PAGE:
Isaiah Thomas Is Rooting For The Cavs So He Can Get A Ring For The 15 Games He Played With Them

Isaiah Thomas Agent Demands Start Lakers

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It’s tough to think of an athlete who has had a steeper, more expedient fall from grace than Isaiah Thomas. We are just one season removed from the feisty 5’9” point guard igniting Boston’s fanbase and instilling it with boundless hope that hadn’t been present since the Big 3 era. Thomas set the Celtics franchise record with 43 straight games with 20+ points, breaking John Havlicek’s record set in 1972 en route to his second straight All-Star season.

His historic season wasn’t rewarded by the Celtics organization, as he was traded to the Cavs in August of 2017 to acquire Kyrie Irving. After 15 uninspired games with the Cavs, he was shipped to the Lakers for a bag of peanuts, where he was sidelined weeks later to undergo arthroscopic surgery on his right hip.

Hopefully the 29-year-old’s best days aren’t behind him and he can fix that pesky hip so he can return to 2016-17 Isaiah.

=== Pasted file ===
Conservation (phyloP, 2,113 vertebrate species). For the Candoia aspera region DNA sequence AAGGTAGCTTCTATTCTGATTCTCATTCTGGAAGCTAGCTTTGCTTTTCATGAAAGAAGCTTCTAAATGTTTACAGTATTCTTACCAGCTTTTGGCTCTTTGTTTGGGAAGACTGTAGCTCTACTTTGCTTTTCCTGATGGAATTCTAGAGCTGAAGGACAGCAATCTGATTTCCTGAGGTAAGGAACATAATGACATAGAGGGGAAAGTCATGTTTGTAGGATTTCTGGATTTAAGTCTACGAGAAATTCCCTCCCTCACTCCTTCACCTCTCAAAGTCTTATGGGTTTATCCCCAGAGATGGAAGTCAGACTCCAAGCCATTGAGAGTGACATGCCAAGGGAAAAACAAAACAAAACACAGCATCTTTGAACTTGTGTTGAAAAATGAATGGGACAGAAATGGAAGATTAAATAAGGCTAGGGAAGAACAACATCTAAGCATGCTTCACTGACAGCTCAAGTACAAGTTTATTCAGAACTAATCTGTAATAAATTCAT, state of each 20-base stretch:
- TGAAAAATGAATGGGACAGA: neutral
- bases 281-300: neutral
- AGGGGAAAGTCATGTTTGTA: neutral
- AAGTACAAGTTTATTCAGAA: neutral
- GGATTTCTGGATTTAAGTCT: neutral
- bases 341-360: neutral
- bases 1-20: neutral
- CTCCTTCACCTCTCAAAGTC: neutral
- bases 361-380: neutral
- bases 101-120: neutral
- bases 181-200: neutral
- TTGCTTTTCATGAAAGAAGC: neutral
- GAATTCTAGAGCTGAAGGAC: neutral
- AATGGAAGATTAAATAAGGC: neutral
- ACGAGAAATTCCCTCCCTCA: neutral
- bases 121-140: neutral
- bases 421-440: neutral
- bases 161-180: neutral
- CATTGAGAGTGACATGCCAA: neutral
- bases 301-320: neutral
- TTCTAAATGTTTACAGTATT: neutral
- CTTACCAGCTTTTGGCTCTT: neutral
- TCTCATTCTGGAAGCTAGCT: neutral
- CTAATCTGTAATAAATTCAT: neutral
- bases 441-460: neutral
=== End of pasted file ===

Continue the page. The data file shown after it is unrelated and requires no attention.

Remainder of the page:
But for now, he’s trolling LeBron and the Cavs by pleading for a ring if they win the NBA Finals. Mind you, Isaiah played 15 games for the Cavs and averaged the fewest points (14.7) since the ’12-’13 season.

As The Ringer points out, In an Instagram Live feed last night, Thomas says, “If the Cavs win, I need my ring. Bron, if the Cavs win, send me my shit. And my suits! I haven’t got none of my suits that I got fitted for. … Can you tell them to send me my suits? There was about five of them.”

Isaiah has mentioned these tailored suits before, and is referring to the matching gray suits LeBron purchased for the Cavaliers to wear during road playoff games.

But Isaiah asking for a ring isn’t the most outrageous ask, as the Warriors gave Anderson Varejao a ring after he played 14 games.

Isaiah is ALL IN:

Isaiah Thomas deserves a ring just as much as 80% of the Cavs roster of walking corpses. I need him to get one.

[h/t The Ringer]



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Matt’s love of writing was born during a sixth grade assembly when it was announced that his essay titled “Why Drugs Are Bad” had taken first prize in D.A.R.E.’s grade-wide contest. The anti-drug people gave him a $50 savings bond for his brave contribution to crime-fighting, and upon the bond’s maturity 10 years later, he used it to buy his very first bag of marijuana.